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A thought inspired by Wednesday’s Daf (page) in the Talmud, Gittin 71

A thought inspired by Wednesday’s Daf (page) in the Talmud, Gittin 71

Keep asking what they meant.

This post presents a philosophical idea inspired by the text of today’s Daf. The Daf is one page in the Talmud that tens of thousands of people study each day. I explain the connection to the text in a comment below. My purpose is to show that there are underlying philosophical assumptions in the Talmud that can have great significance for anybody today trying to understand our complex reality.

Every person in the world has some decisions that it is their right to make. No one else should have the authority to make those decisions on their behalf.

However, there are occasions when you may find yourself in a position where you can facilitate these decisions for them. This could be due to a personal relationship or a societal role, such as being their doctor. In such cases, it becomes your responsibility to determine how their wishes should be fulfilled and to carry out their request. If you acknowledge that it is their right to make this decision and you have the ability to assist them, then it is ethically required for you to align with their desires. You must act as their representative.

Unfortunately, the question may not end there. Sometimes, there may still be uncertainty regarding what they truly want. While they may have made a decision and communicated it verbally, it might be unclear how you should proceed. Their words could be open to different interpretations. Additionally, your actions in fulfilling their request may have unintended consequences. Are those consequences what they had intended? Perhaps it was crucial to them that you personally handled the task, but you chose to delegate it to others, resulting in more people finding out than they desired. They may not have clearly expressed their wishes, or they may not have fully considered the implications when making the request.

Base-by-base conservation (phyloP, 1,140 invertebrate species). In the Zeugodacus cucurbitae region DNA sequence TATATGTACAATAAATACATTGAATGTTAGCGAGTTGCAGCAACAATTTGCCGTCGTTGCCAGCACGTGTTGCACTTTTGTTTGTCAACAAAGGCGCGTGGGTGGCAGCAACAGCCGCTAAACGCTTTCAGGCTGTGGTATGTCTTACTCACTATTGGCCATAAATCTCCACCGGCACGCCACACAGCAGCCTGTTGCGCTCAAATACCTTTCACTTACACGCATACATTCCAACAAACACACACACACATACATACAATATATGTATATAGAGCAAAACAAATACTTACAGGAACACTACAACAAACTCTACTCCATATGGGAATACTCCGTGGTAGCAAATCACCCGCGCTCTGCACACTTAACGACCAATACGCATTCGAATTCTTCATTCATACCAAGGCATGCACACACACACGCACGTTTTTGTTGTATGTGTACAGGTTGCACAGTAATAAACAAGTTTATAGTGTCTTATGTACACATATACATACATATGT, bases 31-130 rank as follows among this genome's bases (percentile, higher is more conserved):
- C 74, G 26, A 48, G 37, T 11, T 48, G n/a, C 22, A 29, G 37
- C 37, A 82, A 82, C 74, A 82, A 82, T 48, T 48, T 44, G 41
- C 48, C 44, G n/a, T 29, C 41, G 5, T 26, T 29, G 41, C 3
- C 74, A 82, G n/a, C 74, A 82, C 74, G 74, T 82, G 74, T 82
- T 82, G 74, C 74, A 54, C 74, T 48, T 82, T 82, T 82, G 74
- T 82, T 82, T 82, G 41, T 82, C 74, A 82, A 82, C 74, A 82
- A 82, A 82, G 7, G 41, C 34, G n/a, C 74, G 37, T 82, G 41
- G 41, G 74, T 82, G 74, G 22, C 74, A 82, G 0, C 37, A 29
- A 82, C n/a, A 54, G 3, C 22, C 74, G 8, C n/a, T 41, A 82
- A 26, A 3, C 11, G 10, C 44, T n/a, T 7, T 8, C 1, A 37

The true test comes after the fact. Once you have carried out the task on their behalf, and even further into the future when all the ramifications of your decisions have played out, imagine if you could go back in time to the moment the request was made. Would they have consented to your actions? Do they want the outcomes that arose from their initial request?

Naturally, time travel is not possible. Often, you may not even have the ability to go back and seek further clarification from the person who made the request. Is there a strategy to determine whether the person would have consented to the final outcome?

Perhaps the best approach is to continually question the nature of the request. It may even be helpful to have a set of standard inquiries to guide your thought process. Why did they make the request? Based on our understanding of the individual making the request, is it probable that they would have desired this outcome? What secondary effects will occur as a result of the plan I am intending to execute?

If we are ever tasked with carrying out a mission for someone, if we are to be their representative or agent, it is important to perpetually ask ourselves, “What is it that they truly wanted?”

submitted by /u/eliyah23rd
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Source: Reditt

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